Kenya's opposition vowed to pursue a campaign of protest for electoral reform, defying a ban on rallies in main city centres announced by government Thursday.
The ban came after the opposition National Super Alliance (NASA) called for daily protests next week.
The country remains gripped by uncertainty over whether an October 26 presidential election will go ahead after NASA chief Raila Odinga refused to take part.
Security Minister Fred Matiangi said lawlessness during recent protests led to his decision to ban gatherings in three main city centres.
"Due to the clear, present and imminent danger of breach of peace, the government notifies the public that, for the time being, we will not allow demonstrations within the central business districts of Nairobi, Mombasa and Kisumu," Matiangi said.
NASA said it would defy the order and protest Friday and all of next week.
The protests have seen hundreds of opposition supporters march through the streets, sometimes burning tyres and clashing with police who have used tear gas to disperse crowds.
"We will continue with our demonstrations as planned across the country. The law is very clear on peaceful demonstrations," said one of the coalition's leaders Moses Wetangula.
Though relatively small, the protests have caused outsized disruption, forcing shops to close up and deterring some from visiting city centres on demonstration days.
There have also been incidents of pickpocketing and muggings on the edges of the protests.
Matiangi said the protests had resulted in "attacks on police stations, attacks on police officers occasioning grievous bodily harm, serious disruption of normal business, assault on innocent civilians, destruction and looting of property."
He threatened legal action.
"It is the responsibility of the organiser that all participants remain peaceful. The organisers shall be held personally liable for any breach of law during the demonstrations," he said.
Violence in the days following August's vote left at least 37 dead, according to a rights group, with almost all of the victims killed by police, according to a local human rights group.
No deaths have been reported since, however several people were left with gunshot injuries in the western opposition stronghold Kisumu on Wednesday.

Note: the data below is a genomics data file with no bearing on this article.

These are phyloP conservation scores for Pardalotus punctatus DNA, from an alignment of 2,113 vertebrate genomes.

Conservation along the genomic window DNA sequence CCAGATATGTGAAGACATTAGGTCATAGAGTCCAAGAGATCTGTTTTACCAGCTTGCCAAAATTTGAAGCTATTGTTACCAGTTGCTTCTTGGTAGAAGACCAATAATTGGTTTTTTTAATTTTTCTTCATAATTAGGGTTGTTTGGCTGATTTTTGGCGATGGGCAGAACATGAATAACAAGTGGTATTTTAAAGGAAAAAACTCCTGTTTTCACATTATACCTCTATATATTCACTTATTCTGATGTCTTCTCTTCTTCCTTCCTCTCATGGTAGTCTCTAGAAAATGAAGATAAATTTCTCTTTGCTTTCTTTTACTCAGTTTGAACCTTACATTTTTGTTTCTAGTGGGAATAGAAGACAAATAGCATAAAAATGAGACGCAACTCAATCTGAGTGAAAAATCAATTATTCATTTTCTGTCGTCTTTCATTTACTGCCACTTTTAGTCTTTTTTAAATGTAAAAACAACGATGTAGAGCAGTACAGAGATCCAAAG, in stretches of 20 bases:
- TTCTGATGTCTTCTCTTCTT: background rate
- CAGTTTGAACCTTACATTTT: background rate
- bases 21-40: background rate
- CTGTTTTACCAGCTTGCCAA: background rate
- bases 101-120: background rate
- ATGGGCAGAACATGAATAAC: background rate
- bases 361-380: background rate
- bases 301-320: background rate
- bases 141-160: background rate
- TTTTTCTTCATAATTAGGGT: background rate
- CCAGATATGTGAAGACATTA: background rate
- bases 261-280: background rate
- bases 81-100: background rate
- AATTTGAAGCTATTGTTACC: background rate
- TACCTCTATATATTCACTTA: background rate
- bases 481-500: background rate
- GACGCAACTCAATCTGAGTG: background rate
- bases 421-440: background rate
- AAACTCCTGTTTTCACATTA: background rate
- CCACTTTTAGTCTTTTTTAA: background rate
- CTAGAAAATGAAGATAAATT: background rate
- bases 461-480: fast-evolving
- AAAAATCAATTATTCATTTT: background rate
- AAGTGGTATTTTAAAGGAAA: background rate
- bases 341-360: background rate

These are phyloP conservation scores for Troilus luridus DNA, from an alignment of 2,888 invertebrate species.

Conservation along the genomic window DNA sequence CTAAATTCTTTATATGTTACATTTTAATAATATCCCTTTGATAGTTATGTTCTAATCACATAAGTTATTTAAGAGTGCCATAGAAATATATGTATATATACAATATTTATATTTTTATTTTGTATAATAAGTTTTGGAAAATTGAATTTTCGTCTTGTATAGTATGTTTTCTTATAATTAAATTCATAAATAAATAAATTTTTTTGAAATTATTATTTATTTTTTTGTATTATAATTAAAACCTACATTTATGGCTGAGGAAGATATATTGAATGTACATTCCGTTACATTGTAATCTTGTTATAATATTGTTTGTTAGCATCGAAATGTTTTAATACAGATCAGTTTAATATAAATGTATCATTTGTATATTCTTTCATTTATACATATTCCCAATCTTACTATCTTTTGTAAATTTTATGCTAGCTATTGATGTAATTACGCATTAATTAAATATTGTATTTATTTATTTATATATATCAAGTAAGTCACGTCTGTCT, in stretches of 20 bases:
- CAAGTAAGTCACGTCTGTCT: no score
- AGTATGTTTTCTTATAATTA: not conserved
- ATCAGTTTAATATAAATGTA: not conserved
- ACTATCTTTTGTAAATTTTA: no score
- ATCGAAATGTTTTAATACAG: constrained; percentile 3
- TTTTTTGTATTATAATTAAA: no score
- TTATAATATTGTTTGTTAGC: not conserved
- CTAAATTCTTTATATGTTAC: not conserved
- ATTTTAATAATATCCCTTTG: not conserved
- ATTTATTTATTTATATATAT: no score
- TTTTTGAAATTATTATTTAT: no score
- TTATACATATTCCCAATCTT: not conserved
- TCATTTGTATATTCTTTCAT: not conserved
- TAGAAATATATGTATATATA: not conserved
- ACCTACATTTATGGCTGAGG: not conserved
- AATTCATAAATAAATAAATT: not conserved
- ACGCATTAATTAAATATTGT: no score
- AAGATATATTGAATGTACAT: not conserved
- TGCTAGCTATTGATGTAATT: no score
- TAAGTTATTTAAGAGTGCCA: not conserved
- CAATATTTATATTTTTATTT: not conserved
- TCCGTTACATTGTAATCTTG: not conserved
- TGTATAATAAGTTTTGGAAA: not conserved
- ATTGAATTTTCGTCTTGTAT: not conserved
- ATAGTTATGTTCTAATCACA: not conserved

- Senate approves election laws -
Odinga said this week that he was withdrawing from the scheduled re-run against President Uhuru Kenyatta whose victory in the original August poll was annulled last month by the Supreme Court citing widespread irregularities.
Odinga said that without fundamental reforms to the Independent Electoral and Boundaries Commission (IEBC), the vote would not be free and fair.
"All indications are that the election scheduled for 26 October will be worse than the previous one," he said, announcing his withdrawal Tuesday.
The IEBC has dismissed most of Odinga's demands and on Wednesday said he had not filled in the appropriate form for withdrawing from the re-run and therefore was still a candidate alongside Kenyatta.
The commission also agreed to add six candidates who contested the original poll after the High Court ruled they should not be excluded.
On Thursday the country's Senate approved a raft of amendments to electoral laws that Odinga has charged will make the "irregularities" cited by the Supreme Court legal.
The new laws will allow manual vote counting to supersede electronically transmitted results and make tally forms count even if there is "a deviation from the requirements of the form".
Among the irregularities noted by the Supreme Court was the number of vote tallying sheets that were unsigned, not stamped, or did not contain watermarks or serial numbers -- despite the fact that one company was hired to print them out.
Kenyatta has said he will sign the amendments into law without hesitation.